This post was written by Chris Berdik, a science journalist, and was produced and originally published by The Hechinger Report, a nonprofit, independent news organization focused on inequality and innovation in education. It is reprinted here with permission.
The rap on kids these days is that they don’t know much about civic life and they care even less. But a growing group of scholars say the problem isn’t with the kids, but rather with an outdated approach to teaching civics.
The public square is increasingly online, they argue, and that’s where civics education needs to go, too. Instead of addressing our civics shortcomings by just adding more classes and mandating tests, we should tap technology to better engage young people in both the learning and the doing of democracy.
Most educators agree that civics should be a higher priority in schools. The National Assessment of Educational Progress, aka The Nation’s Report Card, recently released the latest dismal results from its quadrennial civics test. Less than a quarter of eighth graders had a “proficient” understanding about the fundamental values and functions of our democracy, continuing a flatline trend stretching back more than a decade.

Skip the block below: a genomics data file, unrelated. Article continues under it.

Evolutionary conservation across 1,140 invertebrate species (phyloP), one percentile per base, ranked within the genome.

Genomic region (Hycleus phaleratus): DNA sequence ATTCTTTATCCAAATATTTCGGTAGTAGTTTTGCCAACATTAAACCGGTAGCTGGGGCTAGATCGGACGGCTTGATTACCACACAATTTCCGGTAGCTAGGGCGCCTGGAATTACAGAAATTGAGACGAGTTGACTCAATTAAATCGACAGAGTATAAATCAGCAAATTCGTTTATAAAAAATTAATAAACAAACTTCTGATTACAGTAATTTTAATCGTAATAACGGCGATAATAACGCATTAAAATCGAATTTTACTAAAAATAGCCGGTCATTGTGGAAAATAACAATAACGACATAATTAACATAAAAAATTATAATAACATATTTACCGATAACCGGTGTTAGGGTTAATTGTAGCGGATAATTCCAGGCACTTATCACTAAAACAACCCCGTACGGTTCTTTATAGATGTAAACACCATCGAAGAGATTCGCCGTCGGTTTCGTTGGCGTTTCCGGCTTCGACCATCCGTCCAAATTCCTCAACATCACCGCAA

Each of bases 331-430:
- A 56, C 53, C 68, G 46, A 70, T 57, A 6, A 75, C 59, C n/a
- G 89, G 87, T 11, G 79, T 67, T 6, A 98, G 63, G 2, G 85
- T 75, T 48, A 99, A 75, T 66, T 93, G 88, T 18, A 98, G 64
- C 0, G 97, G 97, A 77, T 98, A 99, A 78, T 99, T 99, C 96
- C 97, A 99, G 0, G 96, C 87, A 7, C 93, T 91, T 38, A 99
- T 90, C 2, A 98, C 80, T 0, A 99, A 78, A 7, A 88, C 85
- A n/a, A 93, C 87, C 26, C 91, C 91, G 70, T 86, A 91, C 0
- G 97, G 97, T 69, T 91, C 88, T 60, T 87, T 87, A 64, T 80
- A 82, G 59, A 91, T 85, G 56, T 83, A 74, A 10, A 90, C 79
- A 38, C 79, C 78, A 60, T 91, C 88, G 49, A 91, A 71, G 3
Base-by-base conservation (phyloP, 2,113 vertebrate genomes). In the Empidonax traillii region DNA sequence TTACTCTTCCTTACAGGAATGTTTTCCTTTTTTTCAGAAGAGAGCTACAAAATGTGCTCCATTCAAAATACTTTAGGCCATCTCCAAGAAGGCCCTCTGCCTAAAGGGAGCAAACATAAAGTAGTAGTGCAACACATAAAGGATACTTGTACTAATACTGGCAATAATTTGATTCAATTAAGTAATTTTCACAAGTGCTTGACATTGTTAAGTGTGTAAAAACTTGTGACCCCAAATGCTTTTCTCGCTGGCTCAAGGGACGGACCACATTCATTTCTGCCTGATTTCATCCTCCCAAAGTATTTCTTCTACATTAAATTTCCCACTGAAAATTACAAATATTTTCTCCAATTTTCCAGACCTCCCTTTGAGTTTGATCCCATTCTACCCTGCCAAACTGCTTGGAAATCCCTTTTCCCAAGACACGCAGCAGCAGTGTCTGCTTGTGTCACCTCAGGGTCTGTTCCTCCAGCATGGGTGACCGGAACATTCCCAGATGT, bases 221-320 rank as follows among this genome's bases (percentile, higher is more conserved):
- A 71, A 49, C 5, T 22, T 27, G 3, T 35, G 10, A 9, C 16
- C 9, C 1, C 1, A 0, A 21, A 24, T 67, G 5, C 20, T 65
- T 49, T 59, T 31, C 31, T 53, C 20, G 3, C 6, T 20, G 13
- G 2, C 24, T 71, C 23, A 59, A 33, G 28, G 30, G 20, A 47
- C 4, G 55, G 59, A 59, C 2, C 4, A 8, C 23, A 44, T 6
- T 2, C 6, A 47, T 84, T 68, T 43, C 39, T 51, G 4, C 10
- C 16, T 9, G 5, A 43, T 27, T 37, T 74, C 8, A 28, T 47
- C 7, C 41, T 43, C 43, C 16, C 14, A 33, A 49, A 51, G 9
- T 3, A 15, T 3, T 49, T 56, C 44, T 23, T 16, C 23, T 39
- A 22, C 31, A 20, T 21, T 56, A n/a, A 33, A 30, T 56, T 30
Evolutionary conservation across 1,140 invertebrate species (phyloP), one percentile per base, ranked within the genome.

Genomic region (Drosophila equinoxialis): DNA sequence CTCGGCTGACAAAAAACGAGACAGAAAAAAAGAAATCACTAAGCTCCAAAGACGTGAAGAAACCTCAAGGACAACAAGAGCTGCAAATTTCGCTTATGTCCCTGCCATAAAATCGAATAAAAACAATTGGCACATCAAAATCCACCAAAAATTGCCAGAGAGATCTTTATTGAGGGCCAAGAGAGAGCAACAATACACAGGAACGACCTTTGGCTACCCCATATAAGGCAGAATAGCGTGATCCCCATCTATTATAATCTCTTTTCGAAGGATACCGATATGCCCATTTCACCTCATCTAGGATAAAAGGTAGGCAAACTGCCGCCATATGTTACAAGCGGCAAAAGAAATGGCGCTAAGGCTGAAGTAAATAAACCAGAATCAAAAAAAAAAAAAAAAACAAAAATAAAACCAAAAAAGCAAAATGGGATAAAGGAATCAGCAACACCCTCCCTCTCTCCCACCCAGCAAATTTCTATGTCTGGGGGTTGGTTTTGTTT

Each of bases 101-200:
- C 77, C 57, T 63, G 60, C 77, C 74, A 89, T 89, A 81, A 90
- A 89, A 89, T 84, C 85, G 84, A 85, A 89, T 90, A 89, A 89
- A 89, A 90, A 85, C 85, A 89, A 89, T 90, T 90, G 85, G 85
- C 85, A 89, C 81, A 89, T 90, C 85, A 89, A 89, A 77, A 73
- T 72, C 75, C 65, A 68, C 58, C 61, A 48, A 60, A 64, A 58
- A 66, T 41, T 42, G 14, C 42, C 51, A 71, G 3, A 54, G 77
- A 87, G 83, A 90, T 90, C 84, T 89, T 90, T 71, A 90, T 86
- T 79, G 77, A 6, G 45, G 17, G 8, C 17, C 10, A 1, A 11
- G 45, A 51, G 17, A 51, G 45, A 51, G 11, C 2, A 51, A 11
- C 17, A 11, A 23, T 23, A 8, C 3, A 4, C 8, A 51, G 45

In response, many states are bolstering their civics requirements. But mandates alone won’t solve the problem, according to Louise Dubé, executive director of iCivics, a nonprofit founded in 2009 by former Supreme Court Justice Sandra Day O’Connor. The iCivics team creates free online role-playing games for middle-school social studies classes, such as “Do I have a Right?” “Executive Command,” and “Win the White House.” More than 72,000 educators have used the games and the accompanying lesson plans.
We need to make civics lessons more meaningful to students, Dubé said, “by putting [the students] in the center of the action.”
Others push that idea even further, using digital media to help kids get involved with issues in their communities. Joseph Kahne, an education professor at Mills College in Oakland, California, is a principal investigator for the Youth and Participatory Politics research network, which studies young people’s use of Facebook, Twitter, Tumblr, and other online platforms to share information, debate, and mobilize around social and political issues.
“Why are we teaching democracy like a game show?” Kahne asked in a recent Education Week commentary, criticizing the plans of several states to make the American citizenship test a graduation requirement. The test asks questions like “How many justices are on the Supreme Court of the United States?” Real civics education shouldn’t be regurgitating facts, Kahne argues. It should empower young people to speak up and take part in civic life, and technology is key to that effort.
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